WASHINGTON, D.C.—U.S. Sen. Sherrod Brown (D-OH) released the following statement today after new trade deficit numbers were released by the U.S. Department of Commerce showing that the trade deficit with China had widened from $26.7 billion in June to $27 billion in July. The trade deficit with China through July 2011 totaled $160 billion, up from $145 billion over the same time period in 2010.
“Our widening trade deficit with China underscores the need to stand up for Ohio manufacturing by cracking down on Chinese currency manipulation. We know that Ohio manufacturers and workers can compete with anyone in the world, but are undermined when Chinese imports priced artificially low flood our markets,” Brown said. “This month’s trade numbers show once again that our deficit with China continues to widen. Over the same time period last year, our deficit with China has grown 10 percent to $160 billion. This is a disturbing trend that must be reversed.
“Strong trade law enforcement—including cracking down on China’s illegal currency manipulation—is critical to closing the trade gap with China and America’s other trading partners,” Brown continued. “It’s past time for Congress to act on the Currency Reform for Fair Trade Act, which would give the United States the power to respond appropriately to unfairly subsidized exports from countries like China. Ohio and American manufacturers have waited long enough for action, and now is the time to address China’s flagrant trade law violations once and for all.”
In June, the Economic Policy Institute released a new report showing that addressing Chinese currency manipulation could support the creation of 2.25 million American jobs. The Currency Reform for Fair Trade Act of 2011 would give the Obama Administration additional tools to address China’s currency manipulation.
The Economic Policy Institute report examined the effects on the American economy if China was to revalue the yuan to its equilibrium level, and other Asian countries followed suit. The report found significant benefits for the American economy:
- U.S. GDP would increase by as much as $285.7 billion (1.9 percent);
- As many as 2.25 million American jobs would be created – enough to increase total U.S. employment by 1.6 percent; and
- The U.S. budget deficit would decrease by up to $71.4 billion per year – or between $621 to $857 billion over 10 years, if sustained.
Brown and Snowe’s bill is similar to a measure passed in 111th Congress, H.R. 2378, the Currency Reform for Fair Trade Act of 2010, which passed in 2010 by a vote of 348-79, including 99 Republicans. The legislation, which directs the U.S. Department of Commerce to treat currency undervaluation as a prohibited export subsidy, would ensure the government is equipped to respond on behalf of American workers and manufacturers by imposing countervailing duties on subsidized exports from countries like China.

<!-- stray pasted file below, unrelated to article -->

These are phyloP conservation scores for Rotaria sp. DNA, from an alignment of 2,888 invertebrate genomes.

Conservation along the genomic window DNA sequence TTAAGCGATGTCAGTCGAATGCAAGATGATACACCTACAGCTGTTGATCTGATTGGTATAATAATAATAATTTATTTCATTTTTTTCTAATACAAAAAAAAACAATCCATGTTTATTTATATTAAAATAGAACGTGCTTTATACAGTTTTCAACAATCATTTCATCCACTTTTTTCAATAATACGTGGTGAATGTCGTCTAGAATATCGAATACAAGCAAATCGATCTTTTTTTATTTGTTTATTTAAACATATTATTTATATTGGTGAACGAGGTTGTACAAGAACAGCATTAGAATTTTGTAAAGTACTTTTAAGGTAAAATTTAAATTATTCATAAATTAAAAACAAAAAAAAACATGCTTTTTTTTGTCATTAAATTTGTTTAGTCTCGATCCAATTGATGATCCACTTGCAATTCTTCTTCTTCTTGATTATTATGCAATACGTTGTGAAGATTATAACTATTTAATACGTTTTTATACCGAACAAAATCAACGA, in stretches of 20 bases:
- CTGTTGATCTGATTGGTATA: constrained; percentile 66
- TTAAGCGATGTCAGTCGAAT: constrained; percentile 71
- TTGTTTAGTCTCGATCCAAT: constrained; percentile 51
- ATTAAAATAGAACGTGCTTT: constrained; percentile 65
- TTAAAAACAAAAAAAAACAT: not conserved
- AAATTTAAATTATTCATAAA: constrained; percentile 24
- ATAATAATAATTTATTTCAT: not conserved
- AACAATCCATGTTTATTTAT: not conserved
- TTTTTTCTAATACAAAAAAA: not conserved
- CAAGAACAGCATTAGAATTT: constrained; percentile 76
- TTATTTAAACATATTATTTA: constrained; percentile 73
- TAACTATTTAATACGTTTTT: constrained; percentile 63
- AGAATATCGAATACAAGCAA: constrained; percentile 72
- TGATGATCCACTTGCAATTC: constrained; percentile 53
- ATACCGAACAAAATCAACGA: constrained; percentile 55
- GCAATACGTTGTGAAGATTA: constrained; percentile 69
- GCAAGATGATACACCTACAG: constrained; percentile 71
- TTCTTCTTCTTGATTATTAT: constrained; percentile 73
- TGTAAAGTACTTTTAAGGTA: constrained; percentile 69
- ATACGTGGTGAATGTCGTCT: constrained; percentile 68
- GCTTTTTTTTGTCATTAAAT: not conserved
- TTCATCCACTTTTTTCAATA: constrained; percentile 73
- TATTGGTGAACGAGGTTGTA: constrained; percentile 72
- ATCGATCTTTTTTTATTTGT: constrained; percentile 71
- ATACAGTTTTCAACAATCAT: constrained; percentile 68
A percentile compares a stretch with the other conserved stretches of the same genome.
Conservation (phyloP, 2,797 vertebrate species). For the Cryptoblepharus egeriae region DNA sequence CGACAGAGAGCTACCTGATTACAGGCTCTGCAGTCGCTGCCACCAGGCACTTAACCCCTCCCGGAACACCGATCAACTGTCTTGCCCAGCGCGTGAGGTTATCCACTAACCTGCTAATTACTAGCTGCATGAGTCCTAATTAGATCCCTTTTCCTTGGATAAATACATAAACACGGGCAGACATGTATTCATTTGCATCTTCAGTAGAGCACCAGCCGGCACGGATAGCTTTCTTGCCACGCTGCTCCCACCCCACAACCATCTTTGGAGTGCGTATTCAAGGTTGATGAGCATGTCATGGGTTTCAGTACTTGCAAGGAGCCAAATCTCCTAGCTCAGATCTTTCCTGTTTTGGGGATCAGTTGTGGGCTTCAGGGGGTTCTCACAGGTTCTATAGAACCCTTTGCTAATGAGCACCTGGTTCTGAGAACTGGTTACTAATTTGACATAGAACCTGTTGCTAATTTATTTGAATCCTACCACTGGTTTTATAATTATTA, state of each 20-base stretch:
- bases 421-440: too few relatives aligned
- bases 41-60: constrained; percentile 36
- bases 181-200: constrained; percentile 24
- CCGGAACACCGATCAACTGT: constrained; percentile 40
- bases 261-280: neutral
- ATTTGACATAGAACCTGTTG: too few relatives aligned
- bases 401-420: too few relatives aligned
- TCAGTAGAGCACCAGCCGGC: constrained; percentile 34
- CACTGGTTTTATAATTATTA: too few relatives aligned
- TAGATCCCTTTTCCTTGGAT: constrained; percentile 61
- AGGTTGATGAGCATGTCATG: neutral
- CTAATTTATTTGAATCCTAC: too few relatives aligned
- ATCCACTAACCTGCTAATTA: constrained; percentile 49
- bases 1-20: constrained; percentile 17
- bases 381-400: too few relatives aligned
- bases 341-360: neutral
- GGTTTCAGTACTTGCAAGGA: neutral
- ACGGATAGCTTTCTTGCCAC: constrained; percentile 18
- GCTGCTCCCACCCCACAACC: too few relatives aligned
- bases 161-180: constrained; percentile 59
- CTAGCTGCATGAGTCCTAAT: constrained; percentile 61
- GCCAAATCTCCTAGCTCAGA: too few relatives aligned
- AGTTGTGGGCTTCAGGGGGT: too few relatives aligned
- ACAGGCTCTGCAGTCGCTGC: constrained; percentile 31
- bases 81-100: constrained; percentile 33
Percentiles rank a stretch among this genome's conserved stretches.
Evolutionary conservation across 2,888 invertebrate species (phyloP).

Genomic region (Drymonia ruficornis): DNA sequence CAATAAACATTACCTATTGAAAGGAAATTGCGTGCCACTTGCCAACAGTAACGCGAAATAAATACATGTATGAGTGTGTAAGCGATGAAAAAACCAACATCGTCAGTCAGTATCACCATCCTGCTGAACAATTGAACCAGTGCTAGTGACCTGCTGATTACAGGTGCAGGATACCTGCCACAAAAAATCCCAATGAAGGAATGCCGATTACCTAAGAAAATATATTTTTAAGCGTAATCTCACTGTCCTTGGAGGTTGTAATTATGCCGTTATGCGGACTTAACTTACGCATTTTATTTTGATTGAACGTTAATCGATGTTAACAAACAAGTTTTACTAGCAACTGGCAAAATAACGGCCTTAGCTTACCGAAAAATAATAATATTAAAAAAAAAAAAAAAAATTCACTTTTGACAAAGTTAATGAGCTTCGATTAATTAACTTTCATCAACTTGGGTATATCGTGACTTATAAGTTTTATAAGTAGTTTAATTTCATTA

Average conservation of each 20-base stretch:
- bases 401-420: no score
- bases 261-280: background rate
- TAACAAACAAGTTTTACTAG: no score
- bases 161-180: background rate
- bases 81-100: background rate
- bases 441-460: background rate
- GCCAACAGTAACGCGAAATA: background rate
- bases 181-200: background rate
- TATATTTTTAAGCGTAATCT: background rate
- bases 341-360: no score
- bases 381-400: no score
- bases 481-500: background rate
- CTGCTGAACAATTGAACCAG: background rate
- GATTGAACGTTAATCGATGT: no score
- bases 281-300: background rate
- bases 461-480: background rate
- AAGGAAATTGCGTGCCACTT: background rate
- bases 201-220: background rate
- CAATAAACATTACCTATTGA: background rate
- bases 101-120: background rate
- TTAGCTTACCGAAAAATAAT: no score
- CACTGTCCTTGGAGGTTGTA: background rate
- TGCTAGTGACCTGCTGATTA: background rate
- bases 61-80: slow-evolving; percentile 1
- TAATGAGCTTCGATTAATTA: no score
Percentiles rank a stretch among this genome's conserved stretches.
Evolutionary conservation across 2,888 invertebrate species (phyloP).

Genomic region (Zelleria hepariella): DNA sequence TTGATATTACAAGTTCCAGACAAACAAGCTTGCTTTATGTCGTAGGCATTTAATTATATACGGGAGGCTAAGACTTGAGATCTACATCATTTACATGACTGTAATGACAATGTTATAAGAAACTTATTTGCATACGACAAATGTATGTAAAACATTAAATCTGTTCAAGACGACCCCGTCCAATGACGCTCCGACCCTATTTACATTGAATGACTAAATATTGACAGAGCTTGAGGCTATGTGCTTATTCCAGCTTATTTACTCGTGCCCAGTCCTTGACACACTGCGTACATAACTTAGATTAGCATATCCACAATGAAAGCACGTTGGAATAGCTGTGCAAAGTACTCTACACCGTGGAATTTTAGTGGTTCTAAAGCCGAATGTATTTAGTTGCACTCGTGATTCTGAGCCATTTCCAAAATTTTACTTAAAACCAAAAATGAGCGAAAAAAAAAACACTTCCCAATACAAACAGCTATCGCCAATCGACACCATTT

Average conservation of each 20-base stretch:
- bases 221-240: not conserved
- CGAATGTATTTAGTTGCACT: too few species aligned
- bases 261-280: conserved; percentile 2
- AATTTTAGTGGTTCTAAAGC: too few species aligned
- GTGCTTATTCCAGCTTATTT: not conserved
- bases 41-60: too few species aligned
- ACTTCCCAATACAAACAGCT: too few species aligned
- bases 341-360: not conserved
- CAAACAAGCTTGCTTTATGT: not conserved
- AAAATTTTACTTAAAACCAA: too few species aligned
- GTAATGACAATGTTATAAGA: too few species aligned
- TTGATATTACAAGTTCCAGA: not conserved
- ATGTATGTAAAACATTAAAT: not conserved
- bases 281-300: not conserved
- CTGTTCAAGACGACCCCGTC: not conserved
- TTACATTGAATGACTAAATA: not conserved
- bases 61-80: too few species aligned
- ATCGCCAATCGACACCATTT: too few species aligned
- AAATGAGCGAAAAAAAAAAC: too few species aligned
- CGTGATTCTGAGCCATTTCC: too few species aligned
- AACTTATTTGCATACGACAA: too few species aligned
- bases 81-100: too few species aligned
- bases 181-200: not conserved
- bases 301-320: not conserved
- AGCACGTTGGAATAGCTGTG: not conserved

The impact of China’s currency manipulation has been widely documented by economists:
- Paul Krugman, winner of the 2008 Nobel Prize in Economics, estimates that China’s exchange rate policy reduces U.S. GDP by 1.4 to 1.5 percentage points annually and reduces U.S. employment by 1.4 to 1.5 million jobs.
- Fred Bergsten, Director of the Peterson Institute for International Economics, estimates that a 20-40 percent appreciation of the RMB would result in $100-$150 billion improvement in the U.S. trade deficit and would generate 700,000 to 1 million jobs in the U.S.
- Steven Dunaway, a former IMF official and senior fellow at the Council on Foreign Relations, has noted that some analysts expect an appreciation would add half a percentage point to GDP in the United States and other developed countries.”
Brown led the House opposition to the Dominican Republic – Central America Free Trade Agreement (CAFTA) in 2005, falling just two votes shy of blocking the agreement after the vote was held open for nearly two hours. The author of the book Myths of Free Trade and described as “Congress’ leading proponent of American manufacturing,” Brown also stood up to President William J. Clinton during debate of the North American Free Trade Agreement (NAFTA) in 1994.